Yeah, once again this doesn’t capture our ordinary usage of the term ‘free’. I don’t think anyone would say that the person being robbed was ‘free’ to decide between giving the money and getting shot. (Not, at least, unless they were under the thrall of some theory). They would say, at most, that they were free in a sense, but that the robber had essentially removed all freedom they had by forcing them to choose between two options, neither of which they wanted.

The whole point of that sort of example is not that they were ‘free’ (“free in the same degree” as you put it), but rather that they were being coerced.

We have to ask what the point is when we’re talking about free will. The point is to distinguish acts that are ‘willed by us’ (in some sense of the term) from those that are ‘coerced’ or ‘willed by another’. The whole point is to distinguish acts that come from our own desires vs. those that come from someone else’s desires. Without this distinction, talking about freely willed acts is basically useless; there’s no point to it.

To get back to the OP, then, the existence of God makes acts coerced that otherwise wouldn’t be, since without God there is no other person who coerces us by putting us into situations where we have to do things we don’t want to do.

 Signature 

Doug

-:- -:—:- -:—:- -:—:- -:—:- -:—:-

El sueño de la razón produce monstruos

Profile
 
 
Posted: 09 January 2012 10:04 AM   [ Ignore ]   [ # 35 ]
Administrator
Avatar
RankRankRankRankRankRankRankRankRankRank
Total Posts:  15343
Joined  2006-02-14

My concern here is that you may be being too influenced by libertarian discussions of freedom, where freedom or free will is some innate relation we have to all things that we do. In fact, free will really only has meaning as contrasted with coerced acts. It’s one sort of causal etiology vs. another sort of causal etiology.

The notion you seem to be after is some sort of universal freedom which we have with respect to each and every one of our willed actions, regardless of coercion. I will admit that there is a property of intended acts that probably fits your notion of freedom, but I submit it is of little theoretical interest, except for those who are after some sort of analogy to libertarian freedom.

 Signature 

Doug

-:- -:—:- -:—:- -:—:- -:—:- -:—:-

El sueño de la razón produce monstruos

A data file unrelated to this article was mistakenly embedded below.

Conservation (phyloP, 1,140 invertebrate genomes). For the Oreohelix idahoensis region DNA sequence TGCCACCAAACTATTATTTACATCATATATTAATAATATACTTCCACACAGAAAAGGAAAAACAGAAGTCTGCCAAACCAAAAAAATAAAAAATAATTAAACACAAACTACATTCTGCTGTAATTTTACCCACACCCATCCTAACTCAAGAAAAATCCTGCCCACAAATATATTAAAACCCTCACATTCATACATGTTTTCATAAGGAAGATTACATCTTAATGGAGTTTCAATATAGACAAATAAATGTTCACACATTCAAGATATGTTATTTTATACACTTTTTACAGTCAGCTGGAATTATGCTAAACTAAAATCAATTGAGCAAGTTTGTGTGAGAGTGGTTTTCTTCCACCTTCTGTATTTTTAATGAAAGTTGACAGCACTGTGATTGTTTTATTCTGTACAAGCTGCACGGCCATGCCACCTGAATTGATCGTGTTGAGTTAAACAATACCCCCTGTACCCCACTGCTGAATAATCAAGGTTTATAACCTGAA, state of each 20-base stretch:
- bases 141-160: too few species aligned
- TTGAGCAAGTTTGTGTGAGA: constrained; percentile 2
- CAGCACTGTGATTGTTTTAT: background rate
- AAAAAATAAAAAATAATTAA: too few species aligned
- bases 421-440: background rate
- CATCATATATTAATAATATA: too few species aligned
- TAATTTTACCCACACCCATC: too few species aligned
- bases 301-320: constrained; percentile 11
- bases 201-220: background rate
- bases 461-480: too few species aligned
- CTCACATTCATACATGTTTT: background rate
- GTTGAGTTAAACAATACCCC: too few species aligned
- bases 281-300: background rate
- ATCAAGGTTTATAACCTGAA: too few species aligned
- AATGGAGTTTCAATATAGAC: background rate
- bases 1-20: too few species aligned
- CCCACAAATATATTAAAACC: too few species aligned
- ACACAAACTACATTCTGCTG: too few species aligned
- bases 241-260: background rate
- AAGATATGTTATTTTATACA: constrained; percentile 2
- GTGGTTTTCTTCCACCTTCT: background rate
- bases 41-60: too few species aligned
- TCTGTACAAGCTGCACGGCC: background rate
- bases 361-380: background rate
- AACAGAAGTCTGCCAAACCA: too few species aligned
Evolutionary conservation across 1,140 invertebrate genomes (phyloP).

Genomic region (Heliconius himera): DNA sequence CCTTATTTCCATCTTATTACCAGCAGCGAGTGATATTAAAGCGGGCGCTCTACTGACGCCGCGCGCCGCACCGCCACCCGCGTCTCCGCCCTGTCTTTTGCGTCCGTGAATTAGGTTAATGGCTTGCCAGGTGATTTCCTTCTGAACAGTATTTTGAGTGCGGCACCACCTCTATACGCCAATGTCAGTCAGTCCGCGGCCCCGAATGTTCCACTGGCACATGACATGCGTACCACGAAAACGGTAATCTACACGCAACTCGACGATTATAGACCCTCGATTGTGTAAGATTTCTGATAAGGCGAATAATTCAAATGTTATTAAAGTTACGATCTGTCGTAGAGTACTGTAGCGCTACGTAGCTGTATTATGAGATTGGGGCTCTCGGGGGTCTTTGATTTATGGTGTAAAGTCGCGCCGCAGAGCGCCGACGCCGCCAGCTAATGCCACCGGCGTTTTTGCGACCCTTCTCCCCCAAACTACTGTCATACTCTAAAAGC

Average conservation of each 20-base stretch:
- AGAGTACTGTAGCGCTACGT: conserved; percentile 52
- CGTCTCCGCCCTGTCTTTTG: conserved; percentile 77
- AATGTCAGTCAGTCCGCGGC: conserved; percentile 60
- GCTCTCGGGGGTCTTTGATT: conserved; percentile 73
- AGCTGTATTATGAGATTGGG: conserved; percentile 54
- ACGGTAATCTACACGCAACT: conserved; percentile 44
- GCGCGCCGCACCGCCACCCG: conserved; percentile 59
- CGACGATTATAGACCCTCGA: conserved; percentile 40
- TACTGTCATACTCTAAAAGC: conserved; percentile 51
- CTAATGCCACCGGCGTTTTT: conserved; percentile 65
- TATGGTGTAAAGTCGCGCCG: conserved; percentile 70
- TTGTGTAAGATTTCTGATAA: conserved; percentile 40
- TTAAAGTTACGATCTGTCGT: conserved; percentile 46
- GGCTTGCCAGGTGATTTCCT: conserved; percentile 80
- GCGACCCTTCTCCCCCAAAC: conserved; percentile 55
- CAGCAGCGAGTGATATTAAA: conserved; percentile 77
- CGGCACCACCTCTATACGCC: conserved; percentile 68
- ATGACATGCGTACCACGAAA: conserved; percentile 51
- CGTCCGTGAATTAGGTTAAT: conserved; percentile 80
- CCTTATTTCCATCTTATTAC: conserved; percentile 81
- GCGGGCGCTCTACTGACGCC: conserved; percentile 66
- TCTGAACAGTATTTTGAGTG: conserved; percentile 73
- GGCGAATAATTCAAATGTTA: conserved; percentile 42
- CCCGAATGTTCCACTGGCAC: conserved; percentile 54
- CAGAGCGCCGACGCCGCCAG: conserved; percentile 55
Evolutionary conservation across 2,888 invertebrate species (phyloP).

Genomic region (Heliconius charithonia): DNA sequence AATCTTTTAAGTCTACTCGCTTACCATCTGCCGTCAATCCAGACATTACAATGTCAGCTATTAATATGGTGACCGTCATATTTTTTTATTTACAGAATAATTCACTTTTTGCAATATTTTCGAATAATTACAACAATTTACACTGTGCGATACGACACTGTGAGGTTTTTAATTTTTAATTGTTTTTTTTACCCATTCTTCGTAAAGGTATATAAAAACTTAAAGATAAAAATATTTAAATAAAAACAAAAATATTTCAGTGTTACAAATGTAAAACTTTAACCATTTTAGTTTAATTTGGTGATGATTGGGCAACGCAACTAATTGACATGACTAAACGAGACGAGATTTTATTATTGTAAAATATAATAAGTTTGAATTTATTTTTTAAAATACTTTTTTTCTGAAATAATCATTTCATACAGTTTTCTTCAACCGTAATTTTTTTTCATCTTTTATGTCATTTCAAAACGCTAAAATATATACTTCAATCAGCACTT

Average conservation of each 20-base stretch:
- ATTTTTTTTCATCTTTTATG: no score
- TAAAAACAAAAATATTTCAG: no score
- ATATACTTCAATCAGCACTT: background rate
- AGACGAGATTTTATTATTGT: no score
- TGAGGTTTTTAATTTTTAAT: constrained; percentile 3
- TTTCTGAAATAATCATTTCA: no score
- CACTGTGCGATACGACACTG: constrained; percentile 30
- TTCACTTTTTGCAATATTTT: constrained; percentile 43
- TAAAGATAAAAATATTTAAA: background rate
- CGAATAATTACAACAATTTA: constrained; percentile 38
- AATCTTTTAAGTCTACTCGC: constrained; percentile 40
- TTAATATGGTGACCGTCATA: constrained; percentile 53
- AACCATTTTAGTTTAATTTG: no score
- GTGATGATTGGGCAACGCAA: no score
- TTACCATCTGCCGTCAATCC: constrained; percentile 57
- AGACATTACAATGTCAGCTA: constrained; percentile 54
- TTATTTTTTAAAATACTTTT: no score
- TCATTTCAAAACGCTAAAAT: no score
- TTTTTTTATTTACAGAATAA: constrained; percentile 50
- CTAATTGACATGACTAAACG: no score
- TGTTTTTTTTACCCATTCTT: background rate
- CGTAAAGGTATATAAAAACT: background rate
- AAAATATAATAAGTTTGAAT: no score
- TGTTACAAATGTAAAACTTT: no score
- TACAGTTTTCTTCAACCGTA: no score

Profile
 
 
Posted: 10 January 2012 12:28 AM   [ Ignore ]   [ # 36 ]
Sr. Member
Avatar
RankRankRankRankRankRankRankRankRankRank
Total Posts:  4452
Joined  2007-08-31

It seems to me that you are contradicting your self:

Here you say:

Freely willed acts are ‘intensional’ acts, in the philosophical terminology. They depend on their description. The same act can be free or unfree depending on how it is described.

If I want to defy the gunman, it is a free act. If I do not want to be killed it is a none free act.
But in fact these are 2 options, and I have a choice. However, I can call it coercion because getting to be killed is an artificial situation created by the act of the gunman. He created a situation in which nearly all people choose not to be killed, so they will drink the dirty, something they normally would never do.

So was it a free act?
- No. I had a choice between 2 options where the option ‘to be killed’ is overwhelmingly worse than drinking dirty water. Because an agent is involved, I call it ‘coercion’. Somebody wanted to made me drink the dirty water.
- Yes. I could have chosen to be killed, and as the act of defying the gunman is an option, the choice is mine. The gunman did not succeed in his intention to let me drink dirty water. He wanted to coerce me, but failed. As this is an option for me, giving is also an option.

Compare it with the other example, of the desert explorer. Was it a free act?
- No. I had a choice between 2 options where the option to die of thirst s overwhelmingly worse than drinking dirty water. This is not coercion, there is no other agent involved.
- Yes. I could have chosen to die of thirst. (This might the farthest away from the daily notion of ‘free choice’. Without expanding the example (e.g. choosing not to die from cholera) this is the most unreasonable of all alternatives)

So in both cases I have at least one description of the events in terms of free will. And that is exactly what you said is needed.

I think ‘having options to choose from’ is pretty close to daily use of the idea of ‘free will’.

dougsmith - 09 January 2012 10:04 AM